by Ron Cohen · October 3, 2013
Indie Artists on New Plays #4: Ron Cohen looks at Tamar of the River presented by Prospect Theater Company It’s hard to imagine a more ambitious piece of musical drama coming out of indie theatre than Prospect Theater Company’s production of Tamar of the River. The book, co-written by composer Marisa Michelson and lyricist Joshua H. Cohen, takes the names of its characters and some details of plot from a chapter in the Old Testament’s Book of Genesis. On these elements, the writers have devised their own mythic meditation on the unpredictable complexities of attempting to achieve peace in a world long consumed by war.
The river of the title divides the two sides of a country -- East and West -- split by war for generations; the blood of the populace has turned the river red. Tamar is a young woman of the East, who hears the voices of the river urging her to bring peace to the land. There are, of course, echoes here of Joan of Arc: a girl pulled into a mission she does not quite comprehend or know how to fulfill. Tamar‘s task takes her into the West, where she becomes involved with the household of Judah, commander of the Western army, and his three sons. Unexpected tragedies follow in the wake of her moves for peace, the voices of the river fall silent, and Tamar is thrust into despair. Finally, however, the voices assure Tamar that “peace will come,” but it will take time, so much time that Tamar will not live to see it. However, they assure her, in a closing that works through darkness to a sense of joy, that the footsteps she has taken have begun the path to peace. In a post-performance conversation I had with Cohen (no relation to this writer) and Michelson, they drew an analogy to Moses, who after leading his people through the desert, died before he himself could reach the Promised Land.
This is fable-like storytelling. Twists of plot come abruptly, and motivations are explained in forthright fashion, with little attention to nuance. However, the narrative takes on immense power through Michelson’s rich and distinctive score. Not to demean the lyrics or book with its contemporary resonance, but Tamar of the River is more opera than musical theatre. While there are stretches of unaccompanied dialogue, the music, as it should in opera, dominates the words. There are gorgeous choral sections sung by a 12-person ensemble as the voices of the river. Soaring arias punctuate lyrical passages with haunting Middle Eastern-like lamentation, set against insistent nervous rhythms from the ear-filling five-piece band.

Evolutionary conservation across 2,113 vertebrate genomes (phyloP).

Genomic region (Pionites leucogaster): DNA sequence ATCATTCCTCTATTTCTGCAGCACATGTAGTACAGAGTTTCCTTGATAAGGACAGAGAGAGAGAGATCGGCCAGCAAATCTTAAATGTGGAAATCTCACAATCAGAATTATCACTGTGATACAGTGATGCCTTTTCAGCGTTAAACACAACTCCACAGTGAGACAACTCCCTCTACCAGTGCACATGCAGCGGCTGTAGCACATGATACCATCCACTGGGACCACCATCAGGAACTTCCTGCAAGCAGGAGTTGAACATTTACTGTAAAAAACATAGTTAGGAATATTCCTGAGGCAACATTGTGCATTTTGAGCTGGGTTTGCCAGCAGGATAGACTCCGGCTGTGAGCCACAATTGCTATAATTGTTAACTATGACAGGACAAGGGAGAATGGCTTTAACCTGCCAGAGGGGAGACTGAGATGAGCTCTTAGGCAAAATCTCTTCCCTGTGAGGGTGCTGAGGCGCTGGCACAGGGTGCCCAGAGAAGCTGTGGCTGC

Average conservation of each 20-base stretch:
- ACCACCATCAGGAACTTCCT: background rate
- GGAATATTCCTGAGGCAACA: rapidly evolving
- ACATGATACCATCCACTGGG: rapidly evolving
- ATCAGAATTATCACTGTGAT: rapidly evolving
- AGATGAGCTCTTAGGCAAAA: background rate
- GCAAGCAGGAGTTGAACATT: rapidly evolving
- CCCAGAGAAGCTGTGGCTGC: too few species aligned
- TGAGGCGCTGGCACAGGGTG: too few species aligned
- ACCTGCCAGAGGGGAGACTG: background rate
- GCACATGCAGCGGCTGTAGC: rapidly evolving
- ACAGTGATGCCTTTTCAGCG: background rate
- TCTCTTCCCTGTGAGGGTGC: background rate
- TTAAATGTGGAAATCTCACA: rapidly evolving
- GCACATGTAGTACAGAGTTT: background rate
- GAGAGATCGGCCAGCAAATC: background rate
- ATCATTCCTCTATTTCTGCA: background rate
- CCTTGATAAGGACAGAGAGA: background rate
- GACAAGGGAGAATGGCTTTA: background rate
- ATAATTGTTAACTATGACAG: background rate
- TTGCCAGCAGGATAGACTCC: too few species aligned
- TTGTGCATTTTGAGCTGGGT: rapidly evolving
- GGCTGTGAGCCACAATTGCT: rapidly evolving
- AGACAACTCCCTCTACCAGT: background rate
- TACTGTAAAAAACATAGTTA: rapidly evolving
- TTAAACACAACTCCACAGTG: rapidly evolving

In the title role, Margo Seibert delivers an extraordinary performance, matching Michelson’s love of glissando and difficult phrasings with passion and vocal beauty, while delineating convincingly the progress and setbacks of Tamar’s journey as a prophet of peace. (Seibert has been cast as the love interest in the forthcoming Broadway musical adaptation of the movie Rocky, and I can’t help wondering if she’ll find anything there to compare with the material she has here.) There are also finely sung characterizations by Erik Lochtefeld as Judah, Mike Longo and Vince B. Vincent as two of his sons, and Ako as Tamar’s mother. The four also join in the ensemble as river voices.
Director Daniel Goldstein has put together a production that is visually as well as aurally arresting. The set design by Brett J. Banakis is a long relatively narrow platform, dividing the audience into two facing sections. At one end, the platform abuts a towering series of risers with the band perched on one side. Chase Brock’s choreography provides a sense of almost non-stop movement. Sometimes there’s almost too much movement, threatening to distract from the story. But there’s no masking the formidable talents that have created this work, which, if there’s any theatrical justice, should find its way into adventurous opera houses and regional theatres with the necessary musical chops around the country and even internationally. For the nonce, it’s playing at the Baruch Performing Arts Center, 55 Lexington Avenue, through October 20.